Image by Holger Leue Getty Images
The headquarters of the dreaded ÁVH secret police houses the disturbing House of Terror, focusing on the crimes and atrocities of Hungary's fascist and Stalinist regimes in a permanent exhibition called Double Occupation. But the years after WWII leading up to the 1956 Uprising get the lion's share of the exhibition space (almost three-dozen spaces on three levels). The reconstructed prison cells in the basement and the Perpetrators' Gallery on the staircase, featuring photographs of the turncoats, spies and torturers, are chilling.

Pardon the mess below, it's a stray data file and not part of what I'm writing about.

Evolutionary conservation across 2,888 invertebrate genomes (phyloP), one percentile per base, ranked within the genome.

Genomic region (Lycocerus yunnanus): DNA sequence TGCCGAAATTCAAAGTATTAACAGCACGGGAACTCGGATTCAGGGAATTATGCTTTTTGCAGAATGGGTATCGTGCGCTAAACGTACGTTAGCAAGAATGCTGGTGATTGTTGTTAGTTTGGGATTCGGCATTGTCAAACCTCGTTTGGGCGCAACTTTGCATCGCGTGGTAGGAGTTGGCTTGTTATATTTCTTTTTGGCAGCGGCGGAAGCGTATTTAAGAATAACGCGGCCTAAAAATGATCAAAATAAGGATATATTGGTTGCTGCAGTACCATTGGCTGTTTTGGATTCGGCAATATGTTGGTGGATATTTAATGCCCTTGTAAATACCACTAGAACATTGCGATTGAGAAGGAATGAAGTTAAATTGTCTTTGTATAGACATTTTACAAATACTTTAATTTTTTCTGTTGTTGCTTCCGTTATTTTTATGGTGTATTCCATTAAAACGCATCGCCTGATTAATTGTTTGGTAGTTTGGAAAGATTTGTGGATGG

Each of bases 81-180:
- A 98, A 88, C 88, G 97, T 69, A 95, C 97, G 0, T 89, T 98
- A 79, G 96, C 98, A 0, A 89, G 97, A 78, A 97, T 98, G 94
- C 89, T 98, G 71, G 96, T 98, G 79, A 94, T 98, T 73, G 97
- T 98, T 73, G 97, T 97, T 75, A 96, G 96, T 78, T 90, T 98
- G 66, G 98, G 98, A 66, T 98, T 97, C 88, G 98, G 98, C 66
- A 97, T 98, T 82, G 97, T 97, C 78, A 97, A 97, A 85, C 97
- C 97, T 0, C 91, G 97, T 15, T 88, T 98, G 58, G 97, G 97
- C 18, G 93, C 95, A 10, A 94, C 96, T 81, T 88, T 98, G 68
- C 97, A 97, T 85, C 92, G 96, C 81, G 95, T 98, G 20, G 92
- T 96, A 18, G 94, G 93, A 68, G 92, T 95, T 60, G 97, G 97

The (communist) star and the (fascist) pointed Greek cross at the entrance and the tank in the central courtyard make for jarring introductions and the wall outside displaying metallic plaques and photos of the many victims speaks volumes. The building has a ghastly history – it was here that activists of every political persuasion before and after WWII were taken for interrogation and torture. The walls were apparently of double thickness to muffle the screams.